It came to this, the panic at not being loved,
an overdose in the middle of the morning.
She slept for five days
strapped down in a hospital cot,
and when she woke to stew in her shame,
her father was by her bedside.
For a moment as long as a word of praise, neither spoke.
In that small silence, questions ripened.
She stood waiting for an ambulance
to take her to a psychiatric hospital.
She was dressed in a hospital robe and booties,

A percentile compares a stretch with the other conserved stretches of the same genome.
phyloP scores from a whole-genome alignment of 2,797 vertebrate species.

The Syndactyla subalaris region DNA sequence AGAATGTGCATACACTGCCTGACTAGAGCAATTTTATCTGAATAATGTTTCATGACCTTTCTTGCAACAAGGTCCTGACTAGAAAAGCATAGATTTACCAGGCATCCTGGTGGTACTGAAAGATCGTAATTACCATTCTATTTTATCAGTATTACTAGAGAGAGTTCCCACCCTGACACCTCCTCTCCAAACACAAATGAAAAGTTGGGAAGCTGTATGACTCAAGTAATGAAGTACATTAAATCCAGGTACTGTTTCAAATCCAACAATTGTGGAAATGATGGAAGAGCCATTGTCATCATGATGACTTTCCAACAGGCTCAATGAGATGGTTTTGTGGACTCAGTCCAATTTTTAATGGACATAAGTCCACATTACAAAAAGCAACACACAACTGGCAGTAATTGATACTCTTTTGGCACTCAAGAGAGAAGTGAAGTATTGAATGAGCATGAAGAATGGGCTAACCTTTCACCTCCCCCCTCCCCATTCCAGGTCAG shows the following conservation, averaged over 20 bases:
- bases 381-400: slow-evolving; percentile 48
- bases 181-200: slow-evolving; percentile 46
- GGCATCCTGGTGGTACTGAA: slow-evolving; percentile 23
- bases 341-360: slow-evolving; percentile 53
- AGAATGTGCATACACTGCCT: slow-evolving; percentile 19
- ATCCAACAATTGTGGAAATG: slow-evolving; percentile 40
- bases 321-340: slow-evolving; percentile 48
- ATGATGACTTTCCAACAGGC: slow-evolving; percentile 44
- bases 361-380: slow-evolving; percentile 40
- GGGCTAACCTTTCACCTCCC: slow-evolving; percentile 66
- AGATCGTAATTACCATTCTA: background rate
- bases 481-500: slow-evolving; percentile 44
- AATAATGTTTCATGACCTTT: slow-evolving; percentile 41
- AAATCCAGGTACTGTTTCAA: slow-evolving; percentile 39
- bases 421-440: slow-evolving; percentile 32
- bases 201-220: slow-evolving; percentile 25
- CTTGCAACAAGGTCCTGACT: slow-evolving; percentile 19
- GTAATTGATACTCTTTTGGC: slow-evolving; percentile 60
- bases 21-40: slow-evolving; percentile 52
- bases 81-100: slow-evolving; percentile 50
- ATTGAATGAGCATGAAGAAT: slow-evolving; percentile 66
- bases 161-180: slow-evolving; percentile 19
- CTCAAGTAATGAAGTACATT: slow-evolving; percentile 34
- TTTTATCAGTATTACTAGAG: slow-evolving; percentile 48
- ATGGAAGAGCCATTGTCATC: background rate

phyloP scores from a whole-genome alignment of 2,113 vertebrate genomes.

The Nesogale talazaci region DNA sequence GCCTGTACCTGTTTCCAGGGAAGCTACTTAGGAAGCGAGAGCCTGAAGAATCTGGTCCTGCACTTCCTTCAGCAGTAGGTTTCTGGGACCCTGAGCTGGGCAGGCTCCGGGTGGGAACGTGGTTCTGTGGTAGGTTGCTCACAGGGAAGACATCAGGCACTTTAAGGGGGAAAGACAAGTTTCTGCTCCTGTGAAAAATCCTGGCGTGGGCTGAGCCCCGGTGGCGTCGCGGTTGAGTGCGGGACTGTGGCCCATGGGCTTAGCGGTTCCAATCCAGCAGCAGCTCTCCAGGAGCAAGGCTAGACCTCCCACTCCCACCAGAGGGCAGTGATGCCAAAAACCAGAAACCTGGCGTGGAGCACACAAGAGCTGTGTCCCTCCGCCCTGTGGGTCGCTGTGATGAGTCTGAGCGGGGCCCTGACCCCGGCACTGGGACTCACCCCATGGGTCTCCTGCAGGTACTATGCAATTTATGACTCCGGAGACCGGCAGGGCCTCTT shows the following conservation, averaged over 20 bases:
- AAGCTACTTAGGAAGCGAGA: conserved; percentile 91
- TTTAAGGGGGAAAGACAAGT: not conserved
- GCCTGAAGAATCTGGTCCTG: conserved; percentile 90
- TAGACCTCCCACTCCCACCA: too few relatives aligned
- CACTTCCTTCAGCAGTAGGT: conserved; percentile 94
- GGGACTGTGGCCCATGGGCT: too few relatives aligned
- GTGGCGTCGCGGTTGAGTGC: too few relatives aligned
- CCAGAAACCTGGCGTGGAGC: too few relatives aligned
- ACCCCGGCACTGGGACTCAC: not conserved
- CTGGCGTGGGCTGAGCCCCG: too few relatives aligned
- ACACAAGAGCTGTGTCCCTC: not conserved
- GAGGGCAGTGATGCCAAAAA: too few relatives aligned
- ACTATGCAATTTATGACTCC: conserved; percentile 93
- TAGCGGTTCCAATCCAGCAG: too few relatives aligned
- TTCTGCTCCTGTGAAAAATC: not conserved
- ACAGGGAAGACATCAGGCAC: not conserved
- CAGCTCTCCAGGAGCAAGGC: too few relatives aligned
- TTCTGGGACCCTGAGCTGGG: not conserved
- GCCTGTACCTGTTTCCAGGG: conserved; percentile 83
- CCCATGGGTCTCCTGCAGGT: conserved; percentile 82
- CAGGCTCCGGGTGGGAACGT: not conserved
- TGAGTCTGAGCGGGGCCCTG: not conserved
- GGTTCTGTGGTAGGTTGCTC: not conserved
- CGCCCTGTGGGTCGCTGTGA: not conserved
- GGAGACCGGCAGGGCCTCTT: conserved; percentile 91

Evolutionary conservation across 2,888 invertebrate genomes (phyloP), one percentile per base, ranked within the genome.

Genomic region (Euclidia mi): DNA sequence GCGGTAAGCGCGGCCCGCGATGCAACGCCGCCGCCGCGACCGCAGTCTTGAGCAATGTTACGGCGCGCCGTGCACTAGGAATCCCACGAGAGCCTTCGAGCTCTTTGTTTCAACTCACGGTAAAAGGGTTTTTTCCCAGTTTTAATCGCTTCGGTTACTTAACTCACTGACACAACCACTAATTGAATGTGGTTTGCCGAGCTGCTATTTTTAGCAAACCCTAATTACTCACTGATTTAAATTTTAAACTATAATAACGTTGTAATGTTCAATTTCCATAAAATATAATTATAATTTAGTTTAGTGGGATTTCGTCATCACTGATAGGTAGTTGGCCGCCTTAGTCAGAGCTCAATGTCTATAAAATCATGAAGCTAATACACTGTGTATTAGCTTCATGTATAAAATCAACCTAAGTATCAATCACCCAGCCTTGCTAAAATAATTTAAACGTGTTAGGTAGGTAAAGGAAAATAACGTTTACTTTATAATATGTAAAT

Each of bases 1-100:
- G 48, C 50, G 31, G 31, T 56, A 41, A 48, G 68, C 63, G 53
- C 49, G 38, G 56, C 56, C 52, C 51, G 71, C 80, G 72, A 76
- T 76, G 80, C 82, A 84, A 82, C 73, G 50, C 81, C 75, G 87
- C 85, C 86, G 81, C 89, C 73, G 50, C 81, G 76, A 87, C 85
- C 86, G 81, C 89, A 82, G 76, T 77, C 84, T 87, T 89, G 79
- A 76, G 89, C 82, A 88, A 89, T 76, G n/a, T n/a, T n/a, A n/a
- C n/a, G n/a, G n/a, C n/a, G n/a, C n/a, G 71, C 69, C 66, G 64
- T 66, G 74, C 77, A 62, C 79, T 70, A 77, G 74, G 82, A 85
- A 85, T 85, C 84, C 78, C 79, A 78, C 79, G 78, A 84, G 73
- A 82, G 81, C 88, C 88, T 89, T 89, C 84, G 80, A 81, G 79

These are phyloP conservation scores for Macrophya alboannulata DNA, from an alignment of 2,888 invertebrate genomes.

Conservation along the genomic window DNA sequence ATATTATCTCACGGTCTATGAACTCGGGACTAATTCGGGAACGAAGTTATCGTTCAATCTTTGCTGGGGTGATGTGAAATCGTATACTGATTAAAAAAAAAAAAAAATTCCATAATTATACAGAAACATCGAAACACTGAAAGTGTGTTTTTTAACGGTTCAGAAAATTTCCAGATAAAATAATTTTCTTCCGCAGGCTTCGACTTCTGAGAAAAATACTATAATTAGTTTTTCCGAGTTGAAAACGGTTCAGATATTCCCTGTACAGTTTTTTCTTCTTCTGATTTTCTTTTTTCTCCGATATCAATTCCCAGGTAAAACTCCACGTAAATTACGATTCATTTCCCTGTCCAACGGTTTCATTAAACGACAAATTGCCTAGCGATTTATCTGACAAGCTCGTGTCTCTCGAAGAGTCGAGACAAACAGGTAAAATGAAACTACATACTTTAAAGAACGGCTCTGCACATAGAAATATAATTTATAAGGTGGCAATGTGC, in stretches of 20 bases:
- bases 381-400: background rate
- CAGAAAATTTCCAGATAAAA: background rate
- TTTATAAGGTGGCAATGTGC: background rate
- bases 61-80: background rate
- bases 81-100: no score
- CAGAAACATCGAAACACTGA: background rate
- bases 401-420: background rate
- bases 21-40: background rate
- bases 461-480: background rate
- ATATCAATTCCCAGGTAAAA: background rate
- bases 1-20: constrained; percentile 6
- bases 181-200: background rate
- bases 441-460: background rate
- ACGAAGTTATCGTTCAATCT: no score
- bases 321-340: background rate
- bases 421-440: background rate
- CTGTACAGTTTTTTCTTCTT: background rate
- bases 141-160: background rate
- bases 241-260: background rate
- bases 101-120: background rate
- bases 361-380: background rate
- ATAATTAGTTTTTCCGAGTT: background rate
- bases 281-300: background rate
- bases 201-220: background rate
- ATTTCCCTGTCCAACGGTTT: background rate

one size fits all, worn thin by other people’s fear.
The linoleum was as cold as the sea in winter.
She held a paper bag containing a toothbrush
and a copy of Tribune, which a cleaner had given her.
The air tasted bitter, of walnuts gone black in the shell.
– Kate Jennings, ‘Father and Daughter’, in Cats, Dogs and Pitchforks (Port Melbourne: Heinemann, 1993), 14.